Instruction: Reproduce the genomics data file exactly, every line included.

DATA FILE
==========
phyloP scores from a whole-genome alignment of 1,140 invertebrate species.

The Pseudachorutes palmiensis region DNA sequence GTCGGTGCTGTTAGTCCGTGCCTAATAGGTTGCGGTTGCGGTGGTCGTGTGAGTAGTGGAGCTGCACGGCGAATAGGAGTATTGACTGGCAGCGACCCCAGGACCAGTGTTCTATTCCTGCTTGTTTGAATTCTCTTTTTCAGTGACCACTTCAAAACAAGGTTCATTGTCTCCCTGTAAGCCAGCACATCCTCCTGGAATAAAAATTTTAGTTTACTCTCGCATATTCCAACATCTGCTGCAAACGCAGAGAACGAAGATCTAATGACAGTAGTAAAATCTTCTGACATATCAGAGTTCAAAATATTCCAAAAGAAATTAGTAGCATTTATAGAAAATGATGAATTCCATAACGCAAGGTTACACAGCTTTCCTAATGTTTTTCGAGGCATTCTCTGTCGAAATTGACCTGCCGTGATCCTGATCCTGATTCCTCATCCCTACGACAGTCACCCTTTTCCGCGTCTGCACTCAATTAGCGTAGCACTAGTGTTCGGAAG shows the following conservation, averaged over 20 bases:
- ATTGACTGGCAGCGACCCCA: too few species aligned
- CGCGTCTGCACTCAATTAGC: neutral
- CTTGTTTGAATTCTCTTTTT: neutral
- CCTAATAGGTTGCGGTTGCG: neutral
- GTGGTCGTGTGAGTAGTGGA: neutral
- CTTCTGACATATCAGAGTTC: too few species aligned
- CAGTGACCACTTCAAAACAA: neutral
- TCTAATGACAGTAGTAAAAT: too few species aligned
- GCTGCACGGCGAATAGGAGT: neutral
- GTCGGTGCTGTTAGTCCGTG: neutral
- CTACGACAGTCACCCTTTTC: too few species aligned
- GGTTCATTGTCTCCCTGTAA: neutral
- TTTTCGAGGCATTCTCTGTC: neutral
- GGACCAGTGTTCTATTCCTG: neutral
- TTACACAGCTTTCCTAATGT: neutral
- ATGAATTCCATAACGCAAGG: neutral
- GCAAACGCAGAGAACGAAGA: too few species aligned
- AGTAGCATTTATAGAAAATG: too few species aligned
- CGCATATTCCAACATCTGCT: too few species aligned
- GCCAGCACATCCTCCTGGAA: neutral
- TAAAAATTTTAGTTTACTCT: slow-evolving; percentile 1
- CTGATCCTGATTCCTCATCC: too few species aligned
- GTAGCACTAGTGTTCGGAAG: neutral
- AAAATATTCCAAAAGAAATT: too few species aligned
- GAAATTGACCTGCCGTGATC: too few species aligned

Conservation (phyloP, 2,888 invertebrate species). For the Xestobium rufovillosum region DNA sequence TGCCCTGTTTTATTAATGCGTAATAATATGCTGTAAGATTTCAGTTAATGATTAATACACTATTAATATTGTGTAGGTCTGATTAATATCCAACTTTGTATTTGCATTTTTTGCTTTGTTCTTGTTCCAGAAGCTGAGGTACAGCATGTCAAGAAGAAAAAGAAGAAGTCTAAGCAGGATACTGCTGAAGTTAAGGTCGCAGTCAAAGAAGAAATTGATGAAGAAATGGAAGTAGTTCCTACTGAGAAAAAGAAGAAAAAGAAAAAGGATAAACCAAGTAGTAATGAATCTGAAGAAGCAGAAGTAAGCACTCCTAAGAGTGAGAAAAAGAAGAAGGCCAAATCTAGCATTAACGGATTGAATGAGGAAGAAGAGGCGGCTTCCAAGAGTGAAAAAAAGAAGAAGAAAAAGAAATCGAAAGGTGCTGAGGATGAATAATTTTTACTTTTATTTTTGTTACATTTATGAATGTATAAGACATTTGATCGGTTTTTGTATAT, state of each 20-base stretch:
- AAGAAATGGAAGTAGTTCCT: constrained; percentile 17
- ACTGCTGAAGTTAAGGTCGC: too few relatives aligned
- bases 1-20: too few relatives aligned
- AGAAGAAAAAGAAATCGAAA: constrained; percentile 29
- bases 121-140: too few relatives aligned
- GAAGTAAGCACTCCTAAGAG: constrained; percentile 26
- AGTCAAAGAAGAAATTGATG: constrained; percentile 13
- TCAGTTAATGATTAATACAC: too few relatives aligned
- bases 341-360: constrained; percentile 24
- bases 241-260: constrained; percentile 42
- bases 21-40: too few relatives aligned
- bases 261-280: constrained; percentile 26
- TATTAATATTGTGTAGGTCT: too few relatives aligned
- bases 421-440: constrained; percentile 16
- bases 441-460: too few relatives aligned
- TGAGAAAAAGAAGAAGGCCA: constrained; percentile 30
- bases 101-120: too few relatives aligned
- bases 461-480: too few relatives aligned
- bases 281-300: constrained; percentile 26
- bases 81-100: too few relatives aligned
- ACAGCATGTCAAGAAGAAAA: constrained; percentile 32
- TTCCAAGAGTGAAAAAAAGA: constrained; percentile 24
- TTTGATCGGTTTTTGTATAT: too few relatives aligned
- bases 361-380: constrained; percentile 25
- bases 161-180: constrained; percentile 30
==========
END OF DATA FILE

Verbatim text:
phyloP scores from a whole-genome alignment of 1,140 invertebrate species.

The Pseudachorutes palmiensis region DNA sequence GTCGGTGCTGTTAGTCCGTGCCTAATAGGTTGCGGTTGCGGTGGTCGTGTGAGTAGTGGAGCTGCACGGCGAATAGGAGTATTGACTGGCAGCGACCCCAGGACCAGTGTTCTATTCCTGCTTGTTTGAATTCTCTTTTTCAGTGACCACTTCAAAACAAGGTTCATTGTCTCCCTGTAAGCCAGCACATCCTCCTGGAATAAAAATTTTAGTTTACTCTCGCATATTCCAACATCTGCTGCAAACGCAGAGAACGAAGATCTAATGACAGTAGTAAAATCTTCTGACATATCAGAGTTCAAAATATTCCAAAAGAAATTAGTAGCATTTATAGAAAATGATGAATTCCATAACGCAAGGTTACACAGCTTTCCTAATGTTTTTCGAGGCATTCTCTGTCGAAATTGACCTGCCGTGATCCTGATCCTGATTCCTCATCCCTACGACAGTCACCCTTTTCCGCGTCTGCACTCAATTAGCGTAGCACTAGTGTTCGGAAG shows the following conservation, averaged over 20 bases:
- ATTGACTGGCAGCGACCCCA: too few species aligned
- CGCGTCTGCACTCAATTAGC: neutral
- CTTGTTTGAATTCTCTTTTT: neutral
- CCTAATAGGTTGCGGTTGCG: neutral
- GTGGTCGTGTGAGTAGTGGA: neutral
- CTTCTGACATATCAGAGTTC: too few species aligned
- CAGTGACCACTTCAAAACAA: neutral
- TCTAATGACAGTAGTAAAAT: too few species aligned
- GCTGCACGGCGAATAGGAGT: neutral
- GTCGGTGCTGTTAGTCCGTG: neutral
- CTACGACAGTCACCCTTTTC: too few species aligned
- GGTTCATTGTCTCCCTGTAA: neutral
- TTTTCGAGGCATTCTCTGTC: neutral
- GGACCAGTGTTCTATTCCTG: neutral
- TTACACAGCTTTCCTAATGT: neutral
- ATGAATTCCATAACGCAAGG: neutral
- GCAAACGCAGAGAACGAAGA: too few species aligned
- AGTAGCATTTATAGAAAATG: too few species aligned
- CGCATATTCCAACATCTGCT: too few species aligned
- GCCAGCACATCCTCCTGGAA: neutral
- TAAAAATTTTAGTTTACTCT: slow-evolving; percentile 1
- CTGATCCTGATTCCTCATCC: too few species aligned
- GTAGCACTAGTGTTCGGAAG: neutral
- AAAATATTCCAAAAGAAATT: too few species aligned
- GAAATTGACCTGCCGTGATC: too few species aligned

Conservation (phyloP, 2,888 invertebrate species). For the Xestobium rufovillosum region DNA sequence TGCCCTGTTTTATTAATGCGTAATAATATGCTGTAAGATTTCAGTTAATGATTAATACACTATTAATATTGTGTAGGTCTGATTAATATCCAACTTTGTATTTGCATTTTTTGCTTTGTTCTTGTTCCAGAAGCTGAGGTACAGCATGTCAAGAAGAAAAAGAAGAAGTCTAAGCAGGATACTGCTGAAGTTAAGGTCGCAGTCAAAGAAGAAATTGATGAAGAAATGGAAGTAGTTCCTACTGAGAAAAAGAAGAAAAAGAAAAAGGATAAACCAAGTAGTAATGAATCTGAAGAAGCAGAAGTAAGCACTCCTAAGAGTGAGAAAAAGAAGAAGGCCAAATCTAGCATTAACGGATTGAATGAGGAAGAAGAGGCGGCTTCCAAGAGTGAAAAAAAGAAGAAGAAAAAGAAATCGAAAGGTGCTGAGGATGAATAATTTTTACTTTTATTTTTGTTACATTTATGAATGTATAAGACATTTGATCGGTTTTTGTATAT, state of each 20-base stretch:
- AAGAAATGGAAGTAGTTCCT: constrained; percentile 17
- ACTGCTGAAGTTAAGGTCGC: too few relatives aligned
- bases 1-20: too few relatives aligned
- AGAAGAAAAAGAAATCGAAA: constrained; percentile 29
- bases 121-140: too few relatives aligned
- GAAGTAAGCACTCCTAAGAG: constrained; percentile 26
- AGTCAAAGAAGAAATTGATG: constrained; percentile 13
- TCAGTTAATGATTAATACAC: too few relatives aligned
- bases 341-360: constrained; percentile 24
- bases 241-260: constrained; percentile 42
- bases 21-40: too few relatives aligned
- bases 261-280: constrained; percentile 26
- TATTAATATTGTGTAGGTCT: too few relatives aligned
- bases 421-440: constrained; percentile 16
- bases 441-460: too few relatives aligned
- TGAGAAAAAGAAGAAGGCCA: constrained; percentile 30
- bases 101-120: too few relatives aligned
- bases 461-480: too few relatives aligned
- bases 281-300: constrained; percentile 26
- bases 81-100: too few relatives aligned
- ACAGCATGTCAAGAAGAAAA: constrained; percentile 32
- TTCCAAGAGTGAAAAAAAGA: constrained; percentile 24
- TTTGATCGGTTTTTGTATAT: too few relatives aligned
- bases 361-380: constrained; percentile 25
- bases 161-180: constrained; percentile 30